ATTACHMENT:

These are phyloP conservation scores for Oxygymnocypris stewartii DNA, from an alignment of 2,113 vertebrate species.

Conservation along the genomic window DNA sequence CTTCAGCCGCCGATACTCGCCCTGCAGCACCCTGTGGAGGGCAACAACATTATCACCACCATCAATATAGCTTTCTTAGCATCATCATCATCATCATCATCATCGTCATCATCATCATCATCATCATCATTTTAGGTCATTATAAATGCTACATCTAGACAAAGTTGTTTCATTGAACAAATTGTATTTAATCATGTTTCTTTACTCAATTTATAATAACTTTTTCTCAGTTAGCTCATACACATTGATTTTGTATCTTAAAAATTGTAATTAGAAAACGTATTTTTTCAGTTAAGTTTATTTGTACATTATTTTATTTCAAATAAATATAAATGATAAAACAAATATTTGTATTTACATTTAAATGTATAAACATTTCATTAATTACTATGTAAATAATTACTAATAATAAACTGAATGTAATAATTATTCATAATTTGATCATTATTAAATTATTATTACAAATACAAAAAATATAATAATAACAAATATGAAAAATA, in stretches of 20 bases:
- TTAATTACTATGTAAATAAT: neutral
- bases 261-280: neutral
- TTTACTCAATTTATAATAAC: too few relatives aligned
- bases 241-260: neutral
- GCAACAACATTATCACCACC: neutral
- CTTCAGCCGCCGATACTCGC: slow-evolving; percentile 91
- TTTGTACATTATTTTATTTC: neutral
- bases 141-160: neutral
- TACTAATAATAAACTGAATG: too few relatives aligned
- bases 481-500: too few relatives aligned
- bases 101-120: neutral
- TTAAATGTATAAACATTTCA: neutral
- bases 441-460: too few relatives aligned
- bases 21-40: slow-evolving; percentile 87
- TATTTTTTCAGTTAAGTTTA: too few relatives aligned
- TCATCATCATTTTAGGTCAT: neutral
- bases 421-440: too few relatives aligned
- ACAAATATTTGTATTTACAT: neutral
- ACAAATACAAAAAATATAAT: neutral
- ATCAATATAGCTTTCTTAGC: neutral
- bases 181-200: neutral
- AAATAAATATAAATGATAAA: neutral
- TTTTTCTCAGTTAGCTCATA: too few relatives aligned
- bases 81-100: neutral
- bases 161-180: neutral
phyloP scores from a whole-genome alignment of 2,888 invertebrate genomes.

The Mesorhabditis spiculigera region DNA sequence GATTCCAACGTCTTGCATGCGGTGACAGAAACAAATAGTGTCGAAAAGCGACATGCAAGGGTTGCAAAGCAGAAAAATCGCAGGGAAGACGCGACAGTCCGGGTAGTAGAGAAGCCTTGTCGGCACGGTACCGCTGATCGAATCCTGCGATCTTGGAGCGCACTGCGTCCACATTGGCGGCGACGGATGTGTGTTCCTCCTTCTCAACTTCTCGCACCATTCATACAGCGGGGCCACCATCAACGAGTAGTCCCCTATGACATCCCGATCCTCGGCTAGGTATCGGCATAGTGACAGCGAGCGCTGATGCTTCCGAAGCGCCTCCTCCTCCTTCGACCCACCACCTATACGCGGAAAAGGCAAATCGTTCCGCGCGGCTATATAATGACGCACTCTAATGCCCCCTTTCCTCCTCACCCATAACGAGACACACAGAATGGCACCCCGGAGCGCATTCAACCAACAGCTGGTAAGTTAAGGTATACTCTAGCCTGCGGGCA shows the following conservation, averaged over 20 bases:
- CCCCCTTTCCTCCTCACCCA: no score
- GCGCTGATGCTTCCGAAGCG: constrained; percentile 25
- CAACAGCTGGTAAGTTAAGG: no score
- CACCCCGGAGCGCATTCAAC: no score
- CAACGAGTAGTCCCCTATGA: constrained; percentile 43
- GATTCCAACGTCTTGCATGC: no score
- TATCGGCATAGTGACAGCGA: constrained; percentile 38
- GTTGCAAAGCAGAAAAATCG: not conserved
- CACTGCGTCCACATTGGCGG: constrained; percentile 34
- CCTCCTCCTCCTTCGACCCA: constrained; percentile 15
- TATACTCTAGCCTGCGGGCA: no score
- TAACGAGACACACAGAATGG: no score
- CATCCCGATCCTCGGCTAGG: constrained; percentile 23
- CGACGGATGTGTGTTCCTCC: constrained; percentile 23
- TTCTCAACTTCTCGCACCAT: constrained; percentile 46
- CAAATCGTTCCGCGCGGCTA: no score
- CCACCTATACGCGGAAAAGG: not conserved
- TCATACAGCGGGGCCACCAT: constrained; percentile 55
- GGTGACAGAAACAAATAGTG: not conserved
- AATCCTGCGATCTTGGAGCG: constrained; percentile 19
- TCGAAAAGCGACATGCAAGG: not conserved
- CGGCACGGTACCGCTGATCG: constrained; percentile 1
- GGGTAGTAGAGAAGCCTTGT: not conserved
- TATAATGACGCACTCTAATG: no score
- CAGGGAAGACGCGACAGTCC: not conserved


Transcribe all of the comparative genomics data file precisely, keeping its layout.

These are phyloP conservation scores for Oxygymnocypris stewartii DNA, from an alignment of 2,113 vertebrate species.

Conservation along the genomic window DNA sequence CTTCAGCCGCCGATACTCGCCCTGCAGCACCCTGTGGAGGGCAACAACATTATCACCACCATCAATATAGCTTTCTTAGCATCATCATCATCATCATCATCATCGTCATCATCATCATCATCATCATCATTTTAGGTCATTATAAATGCTACATCTAGACAAAGTTGTTTCATTGAACAAATTGTATTTAATCATGTTTCTTTACTCAATTTATAATAACTTTTTCTCAGTTAGCTCATACACATTGATTTTGTATCTTAAAAATTGTAATTAGAAAACGTATTTTTTCAGTTAAGTTTATTTGTACATTATTTTATTTCAAATAAATATAAATGATAAAACAAATATTTGTATTTACATTTAAATGTATAAACATTTCATTAATTACTATGTAAATAATTACTAATAATAAACTGAATGTAATAATTATTCATAATTTGATCATTATTAAATTATTATTACAAATACAAAAAATATAATAATAACAAATATGAAAAATA, in stretches of 20 bases:
- TTAATTACTATGTAAATAAT: neutral
- bases 261-280: neutral
- TTTACTCAATTTATAATAAC: too few relatives aligned
- bases 241-260: neutral
- GCAACAACATTATCACCACC: neutral
- CTTCAGCCGCCGATACTCGC: slow-evolving; percentile 91
- TTTGTACATTATTTTATTTC: neutral
- bases 141-160: neutral
- TACTAATAATAAACTGAATG: too few relatives aligned
- bases 481-500: too few relatives aligned
- bases 101-120: neutral
- TTAAATGTATAAACATTTCA: neutral
- bases 441-460: too few relatives aligned
- bases 21-40: slow-evolving; percentile 87
- TATTTTTTCAGTTAAGTTTA: too few relatives aligned
- TCATCATCATTTTAGGTCAT: neutral
- bases 421-440: too few relatives aligned
- ACAAATATTTGTATTTACAT: neutral
- ACAAATACAAAAAATATAAT: neutral
- ATCAATATAGCTTTCTTAGC: neutral
- bases 181-200: neutral
- AAATAAATATAAATGATAAA: neutral
- TTTTTCTCAGTTAGCTCATA: too few relatives aligned
- bases 81-100: neutral
- bases 161-180: neutral
phyloP scores from a whole-genome alignment of 2,888 invertebrate genomes.

The Mesorhabditis spiculigera region DNA sequence GATTCCAACGTCTTGCATGCGGTGACAGAAACAAATAGTGTCGAAAAGCGACATGCAAGGGTTGCAAAGCAGAAAAATCGCAGGGAAGACGCGACAGTCCGGGTAGTAGAGAAGCCTTGTCGGCACGGTACCGCTGATCGAATCCTGCGATCTTGGAGCGCACTGCGTCCACATTGGCGGCGACGGATGTGTGTTCCTCCTTCTCAACTTCTCGCACCATTCATACAGCGGGGCCACCATCAACGAGTAGTCCCCTATGACATCCCGATCCTCGGCTAGGTATCGGCATAGTGACAGCGAGCGCTGATGCTTCCGAAGCGCCTCCTCCTCCTTCGACCCACCACCTATACGCGGAAAAGGCAAATCGTTCCGCGCGGCTATATAATGACGCACTCTAATGCCCCCTTTCCTCCTCACCCATAACGAGACACACAGAATGGCACCCCGGAGCGCATTCAACCAACAGCTGGTAAGTTAAGGTATACTCTAGCCTGCGGGCA shows the following conservation, averaged over 20 bases:
- CCCCCTTTCCTCCTCACCCA: no score
- GCGCTGATGCTTCCGAAGCG: constrained; percentile 25
- CAACAGCTGGTAAGTTAAGG: no score
- CACCCCGGAGCGCATTCAAC: no score
- CAACGAGTAGTCCCCTATGA: constrained; percentile 43
- GATTCCAACGTCTTGCATGC: no score
- TATCGGCATAGTGACAGCGA: constrained; percentile 38
- GTTGCAAAGCAGAAAAATCG: not conserved
- CACTGCGTCCACATTGGCGG: constrained; percentile 34
- CCTCCTCCTCCTTCGACCCA: constrained; percentile 15
- TATACTCTAGCCTGCGGGCA: no score
- TAACGAGACACACAGAATGG: no score
- CATCCCGATCCTCGGCTAGG: constrained; percentile 23
- CGACGGATGTGTGTTCCTCC: constrained; percentile 23
- TTCTCAACTTCTCGCACCAT: constrained; percentile 46
- CAAATCGTTCCGCGCGGCTA: no score
- CCACCTATACGCGGAAAAGG: not conserved
- TCATACAGCGGGGCCACCAT: constrained; percentile 55
- GGTGACAGAAACAAATAGTG: not conserved
- AATCCTGCGATCTTGGAGCG: constrained; percentile 19
- TCGAAAAGCGACATGCAAGG: not conserved
- CGGCACGGTACCGCTGATCG: constrained; percentile 1
- GGGTAGTAGAGAAGCCTTGT: not conserved
- TATAATGACGCACTCTAATG: no score
- CAGGGAAGACGCGACAGTCC: not conserved